Base mode - antenna height

Hello y’all

I’m working on a surveying project right now, and I’m having a little bit of trouble regarding the Antenna height.

I’m using the base+rover setup, rtk mode, I have a stretch of 1.3 km to survey, approximately 600 points to collect, and will do the job in 2 days (300 points per day).

On day 1, I’ll place the base at the top of a hill near the stretch (using a tripod, a leveling base and an extension), something like this:

image

Since I didn’t position my base over a known control point, I’ll be using the Average Single option (Base mode -> Base Coordinates -> Coordinates Input Mode). I only made a small “X” on the ground, so I can return on day 2 and position the base on the exact same spot. This whole setup measures 1.925 m from the ground to the L1 phase.

I could position the base on a known control point, but I’ll be leaving the base unattended, and out of my sight – something I don’t wanna do. I’ll collect all the data I need, and then will collect the known control point (at the end of day 2), and make the necessary adjustments.

Using the Average Single on base mode, I had the following results:
Lat: 29,143…
Long: 57,17…
Height: 732,414 m

After setting up the base, I proceed with the surveying, and collect 300 points. And that’s the end of day 1.

On day 2, I’ll position the base at the exact same spot that was on day 1, since I’ve made a small mark on the ground to locate it. But instead of using the Average Single on base mode, I’ll use the Manual Coordinates, that I’ve collected on Day 1 (Lat: 29,143… Long: 57,17… Height: 732,414 m)

The problem is, when you use the Average Single, there’s no field to input the Antenna Height – it only appears using the Manual Input Mode.

image
Input mode: average single. No antenna height input.

image
Input mode: manual. Antenna height available.

So, on day 2, which value should I put on the Antenna Height? Should I consider the 1.925 m from my initial setup, on day 1? Should I mark it zero dudes?

Help me out with my train of thought here, I’m kind of lost.

Cheers.

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Hopefully someone of intelligence will help you out soon. :upside_down_face:

The theory is this:

If you put your base at a random location and let it “average” a coordinate, then that coordinate is at a point in space exactly where the base antenna is.

It does not matter if you do average single, or have access to an NTRIP caster and do average fix to get your base location. It does not matter if your base is on the ground or on a pillar or on a tripod or pole. All that matters is where the antenna is. The data you have is ANTENNA HEIGHT :reachrs:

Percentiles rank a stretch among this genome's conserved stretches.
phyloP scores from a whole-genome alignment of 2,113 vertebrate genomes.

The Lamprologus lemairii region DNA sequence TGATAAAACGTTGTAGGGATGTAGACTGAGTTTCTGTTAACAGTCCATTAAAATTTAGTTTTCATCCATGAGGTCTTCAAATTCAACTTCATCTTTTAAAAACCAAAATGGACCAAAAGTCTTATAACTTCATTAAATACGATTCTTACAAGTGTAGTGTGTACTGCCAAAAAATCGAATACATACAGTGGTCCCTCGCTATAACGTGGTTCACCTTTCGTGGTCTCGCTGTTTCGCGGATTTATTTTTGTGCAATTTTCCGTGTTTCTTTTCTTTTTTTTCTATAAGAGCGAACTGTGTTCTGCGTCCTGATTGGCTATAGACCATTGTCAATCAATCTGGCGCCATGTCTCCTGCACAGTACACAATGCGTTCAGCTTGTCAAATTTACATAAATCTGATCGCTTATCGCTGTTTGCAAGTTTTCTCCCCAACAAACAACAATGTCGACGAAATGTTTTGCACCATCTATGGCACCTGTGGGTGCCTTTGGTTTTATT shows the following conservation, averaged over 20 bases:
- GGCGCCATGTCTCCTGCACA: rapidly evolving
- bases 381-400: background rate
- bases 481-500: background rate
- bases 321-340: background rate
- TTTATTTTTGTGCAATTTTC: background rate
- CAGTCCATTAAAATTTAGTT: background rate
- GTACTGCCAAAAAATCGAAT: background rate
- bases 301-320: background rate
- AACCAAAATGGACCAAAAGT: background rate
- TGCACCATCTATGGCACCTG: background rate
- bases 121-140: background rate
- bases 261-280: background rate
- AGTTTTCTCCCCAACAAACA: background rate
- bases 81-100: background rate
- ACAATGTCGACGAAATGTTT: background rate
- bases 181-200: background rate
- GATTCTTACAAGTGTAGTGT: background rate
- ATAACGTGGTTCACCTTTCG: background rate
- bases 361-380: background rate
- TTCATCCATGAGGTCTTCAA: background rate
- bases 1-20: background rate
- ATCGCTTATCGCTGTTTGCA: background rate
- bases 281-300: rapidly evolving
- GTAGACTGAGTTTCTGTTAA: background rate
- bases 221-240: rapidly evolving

NOW: Say you want to continue the survey and bring your base back on a different day. Ideally, one would use the process of ‘localization’ like @chascoadmin mentions frequently, but with the current tool set, the correct way to do this is exactly what you mentioned: Make a mark on the ground. :x:

If you want the coordinate of that mark on the ground, then you are going to have to either:

A) Start a survey project for your base; set parameters that will work for your situation (like average single; etc.); enter your antenna height; collect 1 point. After point collection is finished, view the list of points and see the adjusted height of your mark.

B) Copy the averaged antenna coordinates and the antenna height into your notes and subtract the height of antenna (a.k.a. phase center) above the mark.

Now the data you have is MARK HEIGHT :x:

Here comes day 2. You can enter your MARK HEIGHT into the manual base coordinates. You have a new tripod setup over the mark, so you can enter the new height of antenna over the mark into the “Antenna height” field.

Does that help?


p.s. if you can visit that “known control point” at the start and end of each day, you will have several point collections of a common point that you can compare and gain a measure of confidence from and perhaps be able to extend that confidence to the points measured in between those times.


p.p.s. we could call option "A" the millenial method where the calculation and the evidence of it is stored in the survey project; and we could call option "B" the old-school method where the information and calculation is written in your notebook.
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Looks like you hit the JACKPOT! :moneybag:

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Hopefully this helps too?

Per @igor.vereninov this is the key:

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